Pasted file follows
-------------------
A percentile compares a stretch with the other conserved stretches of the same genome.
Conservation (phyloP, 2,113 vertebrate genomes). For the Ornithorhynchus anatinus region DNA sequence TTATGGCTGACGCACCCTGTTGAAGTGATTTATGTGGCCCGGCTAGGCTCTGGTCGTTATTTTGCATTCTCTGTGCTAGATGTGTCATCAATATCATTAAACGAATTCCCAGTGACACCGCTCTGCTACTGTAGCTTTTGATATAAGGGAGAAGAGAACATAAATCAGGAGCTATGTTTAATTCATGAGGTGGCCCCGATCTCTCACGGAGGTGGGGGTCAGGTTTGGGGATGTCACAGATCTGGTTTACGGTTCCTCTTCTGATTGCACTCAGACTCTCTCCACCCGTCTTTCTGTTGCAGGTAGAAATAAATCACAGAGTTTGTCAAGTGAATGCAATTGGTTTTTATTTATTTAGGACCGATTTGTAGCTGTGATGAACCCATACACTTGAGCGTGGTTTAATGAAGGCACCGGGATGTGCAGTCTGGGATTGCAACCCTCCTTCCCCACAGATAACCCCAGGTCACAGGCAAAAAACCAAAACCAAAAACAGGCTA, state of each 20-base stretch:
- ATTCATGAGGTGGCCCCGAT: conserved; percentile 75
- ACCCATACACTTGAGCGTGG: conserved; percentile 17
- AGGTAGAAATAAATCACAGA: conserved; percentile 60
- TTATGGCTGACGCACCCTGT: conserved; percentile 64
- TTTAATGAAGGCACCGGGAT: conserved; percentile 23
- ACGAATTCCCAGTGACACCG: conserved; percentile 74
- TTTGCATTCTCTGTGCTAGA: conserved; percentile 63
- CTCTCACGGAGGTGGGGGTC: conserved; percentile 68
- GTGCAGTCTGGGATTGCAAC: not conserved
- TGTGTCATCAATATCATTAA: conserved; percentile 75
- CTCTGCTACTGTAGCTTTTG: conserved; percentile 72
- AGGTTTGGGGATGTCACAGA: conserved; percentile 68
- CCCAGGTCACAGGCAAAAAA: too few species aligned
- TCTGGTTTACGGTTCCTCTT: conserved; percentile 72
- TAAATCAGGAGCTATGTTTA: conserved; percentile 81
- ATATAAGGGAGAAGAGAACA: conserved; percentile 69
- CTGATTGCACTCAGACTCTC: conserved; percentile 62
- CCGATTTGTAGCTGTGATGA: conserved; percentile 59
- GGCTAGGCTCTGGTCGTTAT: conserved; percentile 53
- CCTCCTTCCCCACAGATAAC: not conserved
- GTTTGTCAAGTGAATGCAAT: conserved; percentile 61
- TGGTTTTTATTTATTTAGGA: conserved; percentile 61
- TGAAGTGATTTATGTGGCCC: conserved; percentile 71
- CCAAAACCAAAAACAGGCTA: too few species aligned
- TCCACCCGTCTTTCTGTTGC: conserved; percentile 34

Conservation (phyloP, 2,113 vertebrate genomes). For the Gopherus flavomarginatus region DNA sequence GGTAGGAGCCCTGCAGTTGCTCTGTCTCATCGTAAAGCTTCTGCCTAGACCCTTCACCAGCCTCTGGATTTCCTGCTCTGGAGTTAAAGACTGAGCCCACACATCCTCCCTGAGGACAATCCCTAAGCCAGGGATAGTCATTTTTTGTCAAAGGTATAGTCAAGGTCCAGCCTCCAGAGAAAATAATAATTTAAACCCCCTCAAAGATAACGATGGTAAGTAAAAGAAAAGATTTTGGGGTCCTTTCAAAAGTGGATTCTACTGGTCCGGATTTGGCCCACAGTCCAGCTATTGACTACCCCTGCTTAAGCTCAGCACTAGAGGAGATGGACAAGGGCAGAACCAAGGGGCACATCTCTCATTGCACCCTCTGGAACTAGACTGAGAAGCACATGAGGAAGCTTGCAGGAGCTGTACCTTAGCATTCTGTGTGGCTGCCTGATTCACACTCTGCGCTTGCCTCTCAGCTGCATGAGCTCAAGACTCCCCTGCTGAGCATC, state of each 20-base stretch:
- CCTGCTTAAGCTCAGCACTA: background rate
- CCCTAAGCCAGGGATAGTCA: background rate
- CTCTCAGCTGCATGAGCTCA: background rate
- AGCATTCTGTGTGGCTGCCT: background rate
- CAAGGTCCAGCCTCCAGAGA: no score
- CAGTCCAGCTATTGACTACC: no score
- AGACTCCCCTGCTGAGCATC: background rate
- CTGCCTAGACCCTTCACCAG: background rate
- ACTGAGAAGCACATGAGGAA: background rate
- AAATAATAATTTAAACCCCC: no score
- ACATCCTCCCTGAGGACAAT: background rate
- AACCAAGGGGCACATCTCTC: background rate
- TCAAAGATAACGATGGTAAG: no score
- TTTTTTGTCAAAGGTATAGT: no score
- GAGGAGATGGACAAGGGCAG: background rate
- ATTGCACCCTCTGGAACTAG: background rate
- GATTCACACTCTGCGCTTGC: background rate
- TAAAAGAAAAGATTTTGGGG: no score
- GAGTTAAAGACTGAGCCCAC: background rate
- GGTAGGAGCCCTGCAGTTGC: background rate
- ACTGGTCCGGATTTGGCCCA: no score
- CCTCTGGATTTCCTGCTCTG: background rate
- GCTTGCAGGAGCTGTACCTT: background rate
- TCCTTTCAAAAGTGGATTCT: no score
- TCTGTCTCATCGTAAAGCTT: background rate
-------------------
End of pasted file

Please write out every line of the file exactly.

A percentile compares a stretch with the other conserved stretches of the same genome.
Conservation (phyloP, 2,113 vertebrate genomes). For the Ornithorhynchus anatinus region DNA sequence TTATGGCTGACGCACCCTGTTGAAGTGATTTATGTGGCCCGGCTAGGCTCTGGTCGTTATTTTGCATTCTCTGTGCTAGATGTGTCATCAATATCATTAAACGAATTCCCAGTGACACCGCTCTGCTACTGTAGCTTTTGATATAAGGGAGAAGAGAACATAAATCAGGAGCTATGTTTAATTCATGAGGTGGCCCCGATCTCTCACGGAGGTGGGGGTCAGGTTTGGGGATGTCACAGATCTGGTTTACGGTTCCTCTTCTGATTGCACTCAGACTCTCTCCACCCGTCTTTCTGTTGCAGGTAGAAATAAATCACAGAGTTTGTCAAGTGAATGCAATTGGTTTTTATTTATTTAGGACCGATTTGTAGCTGTGATGAACCCATACACTTGAGCGTGGTTTAATGAAGGCACCGGGATGTGCAGTCTGGGATTGCAACCCTCCTTCCCCACAGATAACCCCAGGTCACAGGCAAAAAACCAAAACCAAAAACAGGCTA, state of each 20-base stretch:
- ATTCATGAGGTGGCCCCGAT: conserved; percentile 75
- ACCCATACACTTGAGCGTGG: conserved; percentile 17
- AGGTAGAAATAAATCACAGA: conserved; percentile 60
- TTATGGCTGACGCACCCTGT: conserved; percentile 64
- TTTAATGAAGGCACCGGGAT: conserved; percentile 23
- ACGAATTCCCAGTGACACCG: conserved; percentile 74
- TTTGCATTCTCTGTGCTAGA: conserved; percentile 63
- CTCTCACGGAGGTGGGGGTC: conserved; percentile 68
- GTGCAGTCTGGGATTGCAAC: not conserved
- TGTGTCATCAATATCATTAA: conserved; percentile 75
- CTCTGCTACTGTAGCTTTTG: conserved; percentile 72
- AGGTTTGGGGATGTCACAGA: conserved; percentile 68
- CCCAGGTCACAGGCAAAAAA: too few species aligned
- TCTGGTTTACGGTTCCTCTT: conserved; percentile 72
- TAAATCAGGAGCTATGTTTA: conserved; percentile 81
- ATATAAGGGAGAAGAGAACA: conserved; percentile 69
- CTGATTGCACTCAGACTCTC: conserved; percentile 62
- CCGATTTGTAGCTGTGATGA: conserved; percentile 59
- GGCTAGGCTCTGGTCGTTAT: conserved; percentile 53
- CCTCCTTCCCCACAGATAAC: not conserved
- GTTTGTCAAGTGAATGCAAT: conserved; percentile 61
- TGGTTTTTATTTATTTAGGA: conserved; percentile 61
- TGAAGTGATTTATGTGGCCC: conserved; percentile 71
- CCAAAACCAAAAACAGGCTA: too few species aligned
- TCCACCCGTCTTTCTGTTGC: conserved; percentile 34

Conservation (phyloP, 2,113 vertebrate genomes). For the Gopherus flavomarginatus region DNA sequence GGTAGGAGCCCTGCAGTTGCTCTGTCTCATCGTAAAGCTTCTGCCTAGACCCTTCACCAGCCTCTGGATTTCCTGCTCTGGAGTTAAAGACTGAGCCCACACATCCTCCCTGAGGACAATCCCTAAGCCAGGGATAGTCATTTTTTGTCAAAGGTATAGTCAAGGTCCAGCCTCCAGAGAAAATAATAATTTAAACCCCCTCAAAGATAACGATGGTAAGTAAAAGAAAAGATTTTGGGGTCCTTTCAAAAGTGGATTCTACTGGTCCGGATTTGGCCCACAGTCCAGCTATTGACTACCCCTGCTTAAGCTCAGCACTAGAGGAGATGGACAAGGGCAGAACCAAGGGGCACATCTCTCATTGCACCCTCTGGAACTAGACTGAGAAGCACATGAGGAAGCTTGCAGGAGCTGTACCTTAGCATTCTGTGTGGCTGCCTGATTCACACTCTGCGCTTGCCTCTCAGCTGCATGAGCTCAAGACTCCCCTGCTGAGCATC, state of each 20-base stretch:
- CCTGCTTAAGCTCAGCACTA: background rate
- CCCTAAGCCAGGGATAGTCA: background rate
- CTCTCAGCTGCATGAGCTCA: background rate
- AGCATTCTGTGTGGCTGCCT: background rate
- CAAGGTCCAGCCTCCAGAGA: no score
- CAGTCCAGCTATTGACTACC: no score
- AGACTCCCCTGCTGAGCATC: background rate
- CTGCCTAGACCCTTCACCAG: background rate
- ACTGAGAAGCACATGAGGAA: background rate
- AAATAATAATTTAAACCCCC: no score
- ACATCCTCCCTGAGGACAAT: background rate
- AACCAAGGGGCACATCTCTC: background rate
- TCAAAGATAACGATGGTAAG: no score
- TTTTTTGTCAAAGGTATAGT: no score
- GAGGAGATGGACAAGGGCAG: background rate
- ATTGCACCCTCTGGAACTAG: background rate
- GATTCACACTCTGCGCTTGC: background rate
- TAAAAGAAAAGATTTTGGGG: no score
- GAGTTAAAGACTGAGCCCAC: background rate
- GGTAGGAGCCCTGCAGTTGC: background rate
- ACTGGTCCGGATTTGGCCCA: no score
- CCTCTGGATTTCCTGCTCTG: background rate
- GCTTGCAGGAGCTGTACCTT: background rate
- TCCTTTCAAAAGTGGATTCT: no score
- TCTGTCTCATCGTAAAGCTT: background rate